Since 2006’s “Black Book,” 77 year-old Dutch filmmaker Paul Verhoeven has virtually disappeared from the movie scene. Aside from the experimental “Tricked” in 2012, the director has kept a low-key profile, and there were some rumors that he had retired, and yet he was very much active, trying to get projects made, but struggling to raise money for them.
“The financing problem stems from Hollywood being only interested in sci-fi and superhero movies” he said at the Cannes Film Festival, where we talked with Verhoeven who was on hand promoting “Elle” (our review). “I had made two very expensive films, ‘Starship Troopers‘ and ‘Hollow Man,’ each cost around $100 million dollars or about that, to make. They were both box-office failures and Hollywood doesn’t usually forget these kind of things. It was also my fault as well, I mean ‘Hollow Man’ is probably the worst film I’ve ever done… After that I decided to concentrate on more personal projects such as ‘Black Book’ and ‘Elle.'”
Isabelle Huppert leads his latest film playing Michelle, the head of a successful video game company and recent victim of a violent rape. The fact that Michelle responds to the incident with such disturbing indifference makes the people around her, including her perpetrator, bewildered. She is disembodied, unfriendly, and robotic to the situation. And Verhoeven knew his controversial approach to the story might rub people the wrong way. “I never judge my characters. In life, I accept the fact that people may see things differently from me… You know, Michelle refuses to be a victim. That’s really the way I see it. And the film stands its ground firmly with this position. It’s powerful.”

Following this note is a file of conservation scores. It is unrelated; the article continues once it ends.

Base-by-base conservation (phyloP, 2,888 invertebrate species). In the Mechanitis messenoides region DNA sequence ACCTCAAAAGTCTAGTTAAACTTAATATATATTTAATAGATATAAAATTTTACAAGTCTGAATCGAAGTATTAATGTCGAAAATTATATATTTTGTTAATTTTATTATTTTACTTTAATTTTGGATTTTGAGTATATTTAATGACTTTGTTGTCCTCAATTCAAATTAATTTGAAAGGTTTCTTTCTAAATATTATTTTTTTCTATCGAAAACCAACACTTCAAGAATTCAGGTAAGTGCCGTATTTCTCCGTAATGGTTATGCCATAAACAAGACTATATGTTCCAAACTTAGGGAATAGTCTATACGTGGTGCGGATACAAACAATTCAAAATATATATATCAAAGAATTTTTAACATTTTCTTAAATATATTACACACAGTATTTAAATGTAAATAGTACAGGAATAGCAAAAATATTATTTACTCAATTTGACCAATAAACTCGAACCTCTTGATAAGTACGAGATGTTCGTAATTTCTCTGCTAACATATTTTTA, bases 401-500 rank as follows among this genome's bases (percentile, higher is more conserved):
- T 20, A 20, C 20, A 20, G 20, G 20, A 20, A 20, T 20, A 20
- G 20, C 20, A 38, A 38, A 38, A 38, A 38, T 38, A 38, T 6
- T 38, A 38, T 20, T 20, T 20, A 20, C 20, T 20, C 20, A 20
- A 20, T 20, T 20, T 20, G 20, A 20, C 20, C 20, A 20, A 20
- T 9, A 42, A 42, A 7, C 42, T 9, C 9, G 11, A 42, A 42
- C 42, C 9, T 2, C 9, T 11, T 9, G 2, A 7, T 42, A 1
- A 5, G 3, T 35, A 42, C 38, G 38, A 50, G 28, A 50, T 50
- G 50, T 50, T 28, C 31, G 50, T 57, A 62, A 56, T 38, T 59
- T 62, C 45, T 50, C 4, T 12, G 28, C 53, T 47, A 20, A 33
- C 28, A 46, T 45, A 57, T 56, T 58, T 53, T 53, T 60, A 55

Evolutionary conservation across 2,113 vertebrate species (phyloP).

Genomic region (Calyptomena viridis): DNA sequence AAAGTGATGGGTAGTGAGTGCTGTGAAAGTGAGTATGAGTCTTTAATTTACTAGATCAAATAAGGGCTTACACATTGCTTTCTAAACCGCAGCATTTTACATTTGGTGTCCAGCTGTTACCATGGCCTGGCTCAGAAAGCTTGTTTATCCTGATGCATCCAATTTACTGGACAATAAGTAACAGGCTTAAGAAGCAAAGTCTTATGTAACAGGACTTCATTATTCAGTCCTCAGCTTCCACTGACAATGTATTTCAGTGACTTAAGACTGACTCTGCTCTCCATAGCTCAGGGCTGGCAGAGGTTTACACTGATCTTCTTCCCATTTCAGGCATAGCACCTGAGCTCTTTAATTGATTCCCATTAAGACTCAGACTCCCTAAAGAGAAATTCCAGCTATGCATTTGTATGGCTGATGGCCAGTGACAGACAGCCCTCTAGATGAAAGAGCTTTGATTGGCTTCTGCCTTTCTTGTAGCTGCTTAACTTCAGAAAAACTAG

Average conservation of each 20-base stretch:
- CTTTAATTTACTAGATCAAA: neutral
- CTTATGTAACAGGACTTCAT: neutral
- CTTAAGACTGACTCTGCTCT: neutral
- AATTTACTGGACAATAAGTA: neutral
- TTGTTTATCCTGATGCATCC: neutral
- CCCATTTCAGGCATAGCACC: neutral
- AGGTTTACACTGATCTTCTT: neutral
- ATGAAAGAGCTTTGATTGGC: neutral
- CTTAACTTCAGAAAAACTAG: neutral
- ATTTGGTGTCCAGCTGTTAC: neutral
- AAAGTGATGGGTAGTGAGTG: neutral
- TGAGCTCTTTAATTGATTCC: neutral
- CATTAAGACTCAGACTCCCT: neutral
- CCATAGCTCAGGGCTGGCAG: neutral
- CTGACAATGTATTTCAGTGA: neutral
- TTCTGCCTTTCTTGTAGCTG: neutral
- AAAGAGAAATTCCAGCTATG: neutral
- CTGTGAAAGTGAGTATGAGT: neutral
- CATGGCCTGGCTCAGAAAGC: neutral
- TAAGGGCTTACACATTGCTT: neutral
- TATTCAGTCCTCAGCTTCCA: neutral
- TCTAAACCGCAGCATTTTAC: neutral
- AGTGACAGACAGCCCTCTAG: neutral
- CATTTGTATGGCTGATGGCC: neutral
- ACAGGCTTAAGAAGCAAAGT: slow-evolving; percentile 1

And according to Verhoeven, bigger names had turned down the role of Michelle before he proposed it to Huppert. “Five very known actresses, but I can’t tell you who. Ask my producer. They all said no immediately because of the morality of the plot, how the heroine reacts to the sexual assault. That was the point of contention,” he explained. “In the U.S., it would have been a revenge movie, like ‘The Revenant.’ A film about revenge would certainly have been acceptable but it was not the story I wanted to tell.”
Regardless, the 63 year-old Huppert gives a powerhouse, revelatory performance in the picture, and for Verhoeven, the film and actress was a match made in heaven.
“She arrived on the project well before me…in our heads, it was to be an American film. When we realized that that was going to be impossible, we went to Paris,” he said. “It seemed natural and clear. And she said yes immediately. I had no doubts about her ability to inhabit the role, but I did not know how great of an experience it was going to be to work with her. Her eyes, they are so important. They are the center of everything. There is always a process of thinking and deep reflection in her eyes.”